December 15, 2016
The best way to experience an exhibition is to enter with only knowing the title. Knowing just the title, leaves much more room for excitement and anticipation. Therefore, I find an exhibition’s name the most crucial aspect because it is the first encounter visitors have with the artworks. Upon entering, This is beyond insane. This is babel, and taking note of the first details and artworks, questions – similar to, “Who is ALAS? What is their artistic motive?” – begin to have answers.
The information given on the exhibition label briefly informs visitors of the San Antonio based collaborative, ALAS‘s, history. These two artists create their works by experimenting with rural objects and combining unrelated ideas relevant to their (rural) lifestyles. The Texas State gallery worked in their favor in this regard, because the large space welcomed exploration by giving visitors ample room to move around. ALAS‘s exhibition required a decently large amount of space due to the range and large amount of works.
While beginning with Gallery I, my curiosity heightened upon seeing markers (Sharpies) scattered on the floor, along with drawings apparently created by visitors because their content did not match that of the gallery works. It was apparent that the artists had provided the markers because of the amount and placement of them on the floor. This was the artist’s way of inviting the viewers to use the markers and draw or write freely on the provided parchment paper scattered on the floor. This gesture was appealing because the suggestion engaged the audience as opposed to leaving viewers to silently stroll through. The gallery walls themselves were covered with the artists collaborative name, ALAS, written in paint using an ominous font. The font appeared to contrast the rural essence of the works, therefore creating confusion amongst my first impressions of this exhibit. Confusion began to surface because the exhibition had a rustic, disheveled feel to it which did not match the font used on the walls. The displayed art itself ranges in medium and style from postcards, lists of objects and places, to a pair of dirty cowboy boots.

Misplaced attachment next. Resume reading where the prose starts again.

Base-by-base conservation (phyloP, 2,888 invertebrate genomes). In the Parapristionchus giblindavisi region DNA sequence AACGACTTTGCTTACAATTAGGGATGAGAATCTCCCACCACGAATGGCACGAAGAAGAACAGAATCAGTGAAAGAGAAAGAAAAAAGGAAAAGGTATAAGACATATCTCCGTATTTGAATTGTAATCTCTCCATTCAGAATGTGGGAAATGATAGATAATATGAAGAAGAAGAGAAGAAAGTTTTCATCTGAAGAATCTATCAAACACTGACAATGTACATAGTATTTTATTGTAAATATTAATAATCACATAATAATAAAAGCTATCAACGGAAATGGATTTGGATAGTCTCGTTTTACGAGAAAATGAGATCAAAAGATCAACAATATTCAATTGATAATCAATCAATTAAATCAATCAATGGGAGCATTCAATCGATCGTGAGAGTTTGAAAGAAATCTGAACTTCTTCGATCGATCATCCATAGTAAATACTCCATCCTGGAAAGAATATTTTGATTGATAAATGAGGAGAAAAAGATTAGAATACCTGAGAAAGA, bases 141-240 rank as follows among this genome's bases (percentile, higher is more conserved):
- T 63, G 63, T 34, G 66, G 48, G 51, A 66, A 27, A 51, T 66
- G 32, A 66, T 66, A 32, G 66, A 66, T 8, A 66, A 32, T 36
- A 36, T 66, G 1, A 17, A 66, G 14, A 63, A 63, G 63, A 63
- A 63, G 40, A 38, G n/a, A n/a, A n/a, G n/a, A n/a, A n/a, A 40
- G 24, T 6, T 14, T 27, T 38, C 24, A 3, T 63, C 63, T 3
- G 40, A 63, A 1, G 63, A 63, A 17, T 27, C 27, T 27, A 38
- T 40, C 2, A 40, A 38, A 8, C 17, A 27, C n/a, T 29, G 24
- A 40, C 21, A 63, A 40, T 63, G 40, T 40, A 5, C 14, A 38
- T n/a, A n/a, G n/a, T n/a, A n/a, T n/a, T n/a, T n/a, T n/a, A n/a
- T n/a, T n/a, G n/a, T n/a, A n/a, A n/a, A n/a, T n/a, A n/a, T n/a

Upon entering Gallery II, I began to realize that ALAS’s works appear to be personal and intertwined with certain references that are significant to their partnership or friendship. This was my hypothesis in response to the obscure and seemingly particular subject matter, for example the specifically chosen pair of cowboy boots sitting alone on the gallery floor. The spot in which they were placed felt random because nothing was around them except the debris that had fallen off of them. From just examining these boots, it was certain that there was a story behind them or something being represented. Many artists use their works as symbols to portray something they have experienced or deem important. A sense of symbolism was received from this pair of boots, but it lacked a definite as to what the symbol meant because the object was not intriguing. And at the same time it felt very empty because of the banality and lack of effort in presentation of the boots. The two San Antonio based artists brought with them their rural backgrounds and characteristics, but unfortunately did not include much depth or imagination in their works. Many people who appreciate art, appreciate the combination of uniqueness and personality.